Easter Sunday I participated in a lively discussion with a group of atheists on the topic of the resurrection. It was all kicked off by a friend who posted “Happy Zombie Jesus Day!”
And while the exchange with the non-Christians on the thread went pretty well, I was dumbfounded when the following was posted:
Dan can not prove the absence of God any more than believers can absolutely prove the existence of God. This is why it is called Faith (or lack of). So at the end of the day we should either celebrate either the second coming or the Easter Bunny bringing candy, whichever works for us individually, and move on. My position on the subject is my position, it neither grows stronger or weaker if I get someone else’s input. Actually, someone passionately challenging my position may only serve to strengthen my resolve. So for many Dan may actually be working to further solidify their faith. For others his comments may strike a chord of familiarity. At the end of the day those that believed in the second coming still will and those that think a pink bunny actually brings candy… well, they still will too. So, whatever you celebrate today, enjoy the fact that Winter is over and Summer is around the corner!
On the surface this may seem like a simple plea of “why don’t we all just get along?” But I suspected something else, so I posted this by way of reply:
George, your position sounds rather anti-intellectual to me and decidedly post modern. Facts matter and our discovery of them is absolutely paramount. If I am holding on to false beliefs I would certainly like to know and the best way for me to go about doing that is to regularly expose myself and my positions to others who hold differing opinions. Sure, that exchange may strengthen my resolve, Dan knows I appreciate his help in making me a better Christian, but it may also cause me to abandon false beliefs. The worst thing we could do, however, is to think that our persuit of truth is of no importance or to think that encouraging others to examine their positions does not enrich all of us (how’s that for self-interest Dan?).
To this George responded:
Wes, enjoy the debate. I hope you find what you are looking for.
I am open to debate things that can be proven, debating things that can’t are largely mental masturbation. So I go with my beliefs on those, and you are welcome to respect those or not. Whatever your choice, I am fine with it. Not a factor here.
George I must admit that you’ve piqued my interest as to what you are looking for here. It seems to me that your aim is merely to shutdown the conversation through an appeal to relativism “that’s true for you but not for me” and/or agnosticism “I know that we can’t know”. Both, I would argue, are not only indefensible positions but also display a sort of intellectual cowardice. What’s worse than mental masturbation is mental impotence.
What makes you so sure that the resurrection of Jesus can’t be proven? I suppose that begs the initial question of what you would consider to be a proof and, from that, how much proof you think is required.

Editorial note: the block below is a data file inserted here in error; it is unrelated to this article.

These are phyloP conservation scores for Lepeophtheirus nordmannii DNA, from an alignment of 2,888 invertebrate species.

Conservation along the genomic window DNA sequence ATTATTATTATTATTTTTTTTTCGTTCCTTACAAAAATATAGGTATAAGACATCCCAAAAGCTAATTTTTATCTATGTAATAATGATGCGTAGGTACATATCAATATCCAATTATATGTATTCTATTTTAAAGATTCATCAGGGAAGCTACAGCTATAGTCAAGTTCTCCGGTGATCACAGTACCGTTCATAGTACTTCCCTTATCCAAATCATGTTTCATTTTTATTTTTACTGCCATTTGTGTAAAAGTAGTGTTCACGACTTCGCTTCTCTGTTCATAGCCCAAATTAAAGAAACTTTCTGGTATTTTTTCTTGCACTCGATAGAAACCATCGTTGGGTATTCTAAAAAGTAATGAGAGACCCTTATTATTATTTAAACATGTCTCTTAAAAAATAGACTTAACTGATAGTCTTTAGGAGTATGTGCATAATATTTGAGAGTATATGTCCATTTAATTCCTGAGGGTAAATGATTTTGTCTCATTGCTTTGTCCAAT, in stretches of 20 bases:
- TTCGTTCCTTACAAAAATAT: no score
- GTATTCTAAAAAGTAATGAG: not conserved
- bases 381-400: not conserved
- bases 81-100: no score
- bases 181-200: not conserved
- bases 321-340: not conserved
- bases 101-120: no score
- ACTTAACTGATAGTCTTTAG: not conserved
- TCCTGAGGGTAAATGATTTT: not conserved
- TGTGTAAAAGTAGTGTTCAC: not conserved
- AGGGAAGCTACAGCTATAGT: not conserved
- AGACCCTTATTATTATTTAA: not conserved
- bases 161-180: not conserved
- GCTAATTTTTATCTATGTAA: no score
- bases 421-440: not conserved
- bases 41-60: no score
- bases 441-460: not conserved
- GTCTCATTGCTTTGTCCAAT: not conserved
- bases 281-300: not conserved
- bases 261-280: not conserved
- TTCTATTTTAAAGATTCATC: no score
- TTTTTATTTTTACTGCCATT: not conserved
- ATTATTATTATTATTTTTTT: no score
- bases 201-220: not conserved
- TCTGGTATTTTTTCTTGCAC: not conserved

Wes, for all of your “wisdom”, You don’t even know what my position is. I was once told by an old sales mentor that “to Assume makes an ass out of you and me”. So you are picking a fight with someone who may, in fact, be on your side (though I never stated a position and, as a rule, don’t debate my position on faith). A poor choice in battle plans on your part if that is the case. It is traditional to fight the enemy, not the allies.
Key is knowing who the allies, and are not, are before you aim and pull the trigger.
Not sure I would bother to debate someone that has not taken the time to figure out if I am even on the other side.
That, my friend, is what makes your argument simply mental masturbation and likely most important to you alone… My comment above was more focused on enjoying the day regardless of your position, because spending time on Facebook today is taking time away from faith, family or some other enjoyable activity. I have checked my blackberry far too much today and will remedy that. I wish you well as you debate anyone that responds, regardless of their position.
You did get pulled in by Dan’s comment that was delivered with great shock value (Dan’s apparent specialty). I laughed when I saw it, it was hard to take it too seriously.
You are one REALLLLY smart cookie…
From here I decided to take our conversation into private messages instead of continueing the conversation on our mutual atheist friend’s wall. And in the interest of full disclosure I’ll go ahead and tell you I wasn’t very nice in our private exchange.
Sadly this is not a fluke. I have a similar conversation with most Christians I meet. Not only are they ill-prepared to join in the battle we’ve been called by our common savior to join in on, they resent anyone who does.
I decided to make a blog about the exchange above to illistrate something I’ve thought for a long time. The biggest enemies the church faces today are not on the outside. They are professing believers in Christ who want to go to church every Sunday and get high on the religious expierience, but who never engage the world around them. In fact, they see it as
While some of the blame certainly falls on the pastor, I place most of the fault in the person who chooses to adopt the prevalent secular mindset which discourages any serious examination of worldviews in search for truth.